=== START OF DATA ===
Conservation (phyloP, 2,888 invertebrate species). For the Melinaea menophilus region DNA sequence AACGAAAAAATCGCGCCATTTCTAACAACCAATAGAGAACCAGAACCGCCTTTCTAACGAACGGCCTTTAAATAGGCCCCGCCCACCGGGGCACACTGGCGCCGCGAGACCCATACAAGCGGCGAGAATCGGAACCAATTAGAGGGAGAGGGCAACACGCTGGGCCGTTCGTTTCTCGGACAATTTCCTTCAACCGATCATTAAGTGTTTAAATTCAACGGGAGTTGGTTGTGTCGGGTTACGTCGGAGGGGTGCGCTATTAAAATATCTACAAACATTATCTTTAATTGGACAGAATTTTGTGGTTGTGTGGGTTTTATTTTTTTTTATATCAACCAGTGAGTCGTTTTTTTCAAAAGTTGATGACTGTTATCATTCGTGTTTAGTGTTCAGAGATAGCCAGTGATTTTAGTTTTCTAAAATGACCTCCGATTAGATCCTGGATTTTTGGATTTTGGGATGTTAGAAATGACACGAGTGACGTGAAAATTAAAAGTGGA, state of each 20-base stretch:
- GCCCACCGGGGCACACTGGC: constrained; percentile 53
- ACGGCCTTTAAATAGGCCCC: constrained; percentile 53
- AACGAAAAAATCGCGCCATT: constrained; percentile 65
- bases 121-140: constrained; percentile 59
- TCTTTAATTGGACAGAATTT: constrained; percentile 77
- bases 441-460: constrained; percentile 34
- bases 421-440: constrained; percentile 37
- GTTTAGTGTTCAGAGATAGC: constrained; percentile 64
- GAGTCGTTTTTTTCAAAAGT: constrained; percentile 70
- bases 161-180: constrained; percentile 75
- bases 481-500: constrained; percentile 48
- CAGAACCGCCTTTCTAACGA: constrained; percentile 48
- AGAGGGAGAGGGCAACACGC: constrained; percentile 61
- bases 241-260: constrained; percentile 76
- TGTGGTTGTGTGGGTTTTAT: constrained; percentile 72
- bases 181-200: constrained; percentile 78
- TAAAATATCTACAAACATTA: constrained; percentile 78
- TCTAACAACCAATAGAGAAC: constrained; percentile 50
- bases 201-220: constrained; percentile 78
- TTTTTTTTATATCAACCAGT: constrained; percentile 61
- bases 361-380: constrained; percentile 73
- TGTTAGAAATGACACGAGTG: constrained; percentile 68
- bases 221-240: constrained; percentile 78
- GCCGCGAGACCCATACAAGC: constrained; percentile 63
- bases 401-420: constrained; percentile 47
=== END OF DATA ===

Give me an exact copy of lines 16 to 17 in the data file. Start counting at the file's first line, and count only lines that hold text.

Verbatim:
- TGTGGTTGTGTGGGTTTTAT: constrained; percentile 72
- bases 181-200: constrained; percentile 78